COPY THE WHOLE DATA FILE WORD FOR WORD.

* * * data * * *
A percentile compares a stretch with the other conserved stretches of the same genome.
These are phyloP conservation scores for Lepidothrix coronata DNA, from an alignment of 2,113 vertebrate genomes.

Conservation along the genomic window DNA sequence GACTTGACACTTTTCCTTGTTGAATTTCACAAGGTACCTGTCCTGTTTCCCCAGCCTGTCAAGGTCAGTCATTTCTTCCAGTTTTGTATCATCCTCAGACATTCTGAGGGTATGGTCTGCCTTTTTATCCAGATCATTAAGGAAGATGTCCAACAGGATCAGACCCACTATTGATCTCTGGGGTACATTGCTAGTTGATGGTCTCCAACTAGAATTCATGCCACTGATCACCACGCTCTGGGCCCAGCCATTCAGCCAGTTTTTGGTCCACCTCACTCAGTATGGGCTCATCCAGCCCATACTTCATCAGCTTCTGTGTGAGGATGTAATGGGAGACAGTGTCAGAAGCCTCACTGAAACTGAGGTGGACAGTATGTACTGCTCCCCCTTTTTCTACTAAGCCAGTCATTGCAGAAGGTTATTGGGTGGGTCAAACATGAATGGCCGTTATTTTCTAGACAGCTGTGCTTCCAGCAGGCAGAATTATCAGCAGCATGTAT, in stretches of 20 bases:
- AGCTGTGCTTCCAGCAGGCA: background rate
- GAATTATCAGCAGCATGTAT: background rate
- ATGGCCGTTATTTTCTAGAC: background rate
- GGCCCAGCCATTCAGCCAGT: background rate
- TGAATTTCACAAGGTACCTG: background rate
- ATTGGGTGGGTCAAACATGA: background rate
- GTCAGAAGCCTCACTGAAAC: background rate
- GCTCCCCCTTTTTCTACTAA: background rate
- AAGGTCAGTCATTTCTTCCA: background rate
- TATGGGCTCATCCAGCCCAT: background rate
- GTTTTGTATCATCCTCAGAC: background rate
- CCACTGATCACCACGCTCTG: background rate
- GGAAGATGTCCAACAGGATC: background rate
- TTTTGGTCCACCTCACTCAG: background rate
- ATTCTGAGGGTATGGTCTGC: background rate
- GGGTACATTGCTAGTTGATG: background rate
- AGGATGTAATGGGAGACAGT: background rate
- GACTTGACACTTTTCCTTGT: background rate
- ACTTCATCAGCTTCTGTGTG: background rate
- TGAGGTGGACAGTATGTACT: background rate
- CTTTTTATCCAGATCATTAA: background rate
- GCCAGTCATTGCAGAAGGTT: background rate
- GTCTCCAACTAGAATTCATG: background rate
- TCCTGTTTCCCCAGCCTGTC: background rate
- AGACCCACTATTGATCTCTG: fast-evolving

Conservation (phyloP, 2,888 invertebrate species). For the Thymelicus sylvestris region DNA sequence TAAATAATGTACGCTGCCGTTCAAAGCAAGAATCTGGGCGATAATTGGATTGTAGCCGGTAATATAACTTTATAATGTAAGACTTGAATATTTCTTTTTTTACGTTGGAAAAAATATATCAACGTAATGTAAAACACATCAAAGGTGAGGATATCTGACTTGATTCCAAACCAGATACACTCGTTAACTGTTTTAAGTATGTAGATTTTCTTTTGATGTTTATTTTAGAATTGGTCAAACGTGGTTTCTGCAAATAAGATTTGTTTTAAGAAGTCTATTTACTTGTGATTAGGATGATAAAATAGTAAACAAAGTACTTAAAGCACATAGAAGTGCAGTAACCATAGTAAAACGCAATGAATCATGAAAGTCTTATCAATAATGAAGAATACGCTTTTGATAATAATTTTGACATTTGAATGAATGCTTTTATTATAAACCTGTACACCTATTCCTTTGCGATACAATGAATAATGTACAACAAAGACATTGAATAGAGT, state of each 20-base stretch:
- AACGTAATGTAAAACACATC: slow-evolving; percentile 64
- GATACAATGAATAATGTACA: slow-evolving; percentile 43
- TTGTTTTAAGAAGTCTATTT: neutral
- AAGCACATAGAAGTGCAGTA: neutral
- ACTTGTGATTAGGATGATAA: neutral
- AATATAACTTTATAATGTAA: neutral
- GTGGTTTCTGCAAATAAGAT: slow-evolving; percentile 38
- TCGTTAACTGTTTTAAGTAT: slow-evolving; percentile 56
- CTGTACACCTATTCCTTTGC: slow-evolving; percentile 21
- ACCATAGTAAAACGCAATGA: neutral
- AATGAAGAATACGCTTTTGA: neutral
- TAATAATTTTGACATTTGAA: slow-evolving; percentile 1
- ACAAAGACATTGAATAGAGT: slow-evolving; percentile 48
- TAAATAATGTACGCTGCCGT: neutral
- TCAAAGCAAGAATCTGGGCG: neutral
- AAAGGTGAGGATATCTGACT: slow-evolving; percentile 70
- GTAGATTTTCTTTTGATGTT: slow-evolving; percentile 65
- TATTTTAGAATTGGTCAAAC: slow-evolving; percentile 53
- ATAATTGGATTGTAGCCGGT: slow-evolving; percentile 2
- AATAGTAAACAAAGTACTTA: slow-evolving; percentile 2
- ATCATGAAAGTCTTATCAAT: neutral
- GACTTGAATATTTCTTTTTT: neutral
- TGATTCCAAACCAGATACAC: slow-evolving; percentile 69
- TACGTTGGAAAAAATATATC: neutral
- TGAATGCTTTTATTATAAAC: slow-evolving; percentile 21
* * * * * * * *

A percentile compares a stretch with the other conserved stretches of the same genome.
These are phyloP conservation scores for Lepidothrix coronata DNA, from an alignment of 2,113 vertebrate genomes.

Conservation along the genomic window DNA sequence GACTTGACACTTTTCCTTGTTGAATTTCACAAGGTACCTGTCCTGTTTCCCCAGCCTGTCAAGGTCAGTCATTTCTTCCAGTTTTGTATCATCCTCAGACATTCTGAGGGTATGGTCTGCCTTTTTATCCAGATCATTAAGGAAGATGTCCAACAGGATCAGACCCACTATTGATCTCTGGGGTACATTGCTAGTTGATGGTCTCCAACTAGAATTCATGCCACTGATCACCACGCTCTGGGCCCAGCCATTCAGCCAGTTTTTGGTCCACCTCACTCAGTATGGGCTCATCCAGCCCATACTTCATCAGCTTCTGTGTGAGGATGTAATGGGAGACAGTGTCAGAAGCCTCACTGAAACTGAGGTGGACAGTATGTACTGCTCCCCCTTTTTCTACTAAGCCAGTCATTGCAGAAGGTTATTGGGTGGGTCAAACATGAATGGCCGTTATTTTCTAGACAGCTGTGCTTCCAGCAGGCAGAATTATCAGCAGCATGTAT, in stretches of 20 bases:
- AGCTGTGCTTCCAGCAGGCA: background rate
- GAATTATCAGCAGCATGTAT: background rate
- ATGGCCGTTATTTTCTAGAC: background rate
- GGCCCAGCCATTCAGCCAGT: background rate
- TGAATTTCACAAGGTACCTG: background rate
- ATTGGGTGGGTCAAACATGA: background rate
- GTCAGAAGCCTCACTGAAAC: background rate
- GCTCCCCCTTTTTCTACTAA: background rate
- AAGGTCAGTCATTTCTTCCA: background rate
- TATGGGCTCATCCAGCCCAT: background rate
- GTTTTGTATCATCCTCAGAC: background rate
- CCACTGATCACCACGCTCTG: background rate
- GGAAGATGTCCAACAGGATC: background rate
- TTTTGGTCCACCTCACTCAG: background rate
- ATTCTGAGGGTATGGTCTGC: background rate
- GGGTACATTGCTAGTTGATG: background rate
- AGGATGTAATGGGAGACAGT: background rate
- GACTTGACACTTTTCCTTGT: background rate
- ACTTCATCAGCTTCTGTGTG: background rate
- TGAGGTGGACAGTATGTACT: background rate
- CTTTTTATCCAGATCATTAA: background rate
- GCCAGTCATTGCAGAAGGTT: background rate
- GTCTCCAACTAGAATTCATG: background rate
- TCCTGTTTCCCCAGCCTGTC: background rate
- AGACCCACTATTGATCTCTG: fast-evolving

Conservation (phyloP, 2,888 invertebrate species). For the Thymelicus sylvestris region DNA sequence TAAATAATGTACGCTGCCGTTCAAAGCAAGAATCTGGGCGATAATTGGATTGTAGCCGGTAATATAACTTTATAATGTAAGACTTGAATATTTCTTTTTTTACGTTGGAAAAAATATATCAACGTAATGTAAAACACATCAAAGGTGAGGATATCTGACTTGATTCCAAACCAGATACACTCGTTAACTGTTTTAAGTATGTAGATTTTCTTTTGATGTTTATTTTAGAATTGGTCAAACGTGGTTTCTGCAAATAAGATTTGTTTTAAGAAGTCTATTTACTTGTGATTAGGATGATAAAATAGTAAACAAAGTACTTAAAGCACATAGAAGTGCAGTAACCATAGTAAAACGCAATGAATCATGAAAGTCTTATCAATAATGAAGAATACGCTTTTGATAATAATTTTGACATTTGAATGAATGCTTTTATTATAAACCTGTACACCTATTCCTTTGCGATACAATGAATAATGTACAACAAAGACATTGAATAGAGT, state of each 20-base stretch:
- AACGTAATGTAAAACACATC: slow-evolving; percentile 64
- GATACAATGAATAATGTACA: slow-evolving; percentile 43
- TTGTTTTAAGAAGTCTATTT: neutral
- AAGCACATAGAAGTGCAGTA: neutral
- ACTTGTGATTAGGATGATAA: neutral
- AATATAACTTTATAATGTAA: neutral
- GTGGTTTCTGCAAATAAGAT: slow-evolving; percentile 38
- TCGTTAACTGTTTTAAGTAT: slow-evolving; percentile 56
- CTGTACACCTATTCCTTTGC: slow-evolving; percentile 21
- ACCATAGTAAAACGCAATGA: neutral
- AATGAAGAATACGCTTTTGA: neutral
- TAATAATTTTGACATTTGAA: slow-evolving; percentile 1
- ACAAAGACATTGAATAGAGT: slow-evolving; percentile 48
- TAAATAATGTACGCTGCCGT: neutral
- TCAAAGCAAGAATCTGGGCG: neutral
- AAAGGTGAGGATATCTGACT: slow-evolving; percentile 70
- GTAGATTTTCTTTTGATGTT: slow-evolving; percentile 65
- TATTTTAGAATTGGTCAAAC: slow-evolving; percentile 53
- ATAATTGGATTGTAGCCGGT: slow-evolving; percentile 2
- AATAGTAAACAAAGTACTTA: slow-evolving; percentile 2
- ATCATGAAAGTCTTATCAAT: neutral
- GACTTGAATATTTCTTTTTT: neutral
- TGATTCCAAACCAGATACAC: slow-evolving; percentile 69
- TACGTTGGAAAAAATATATC: neutral
- TGAATGCTTTTATTATAAAC: slow-evolving; percentile 21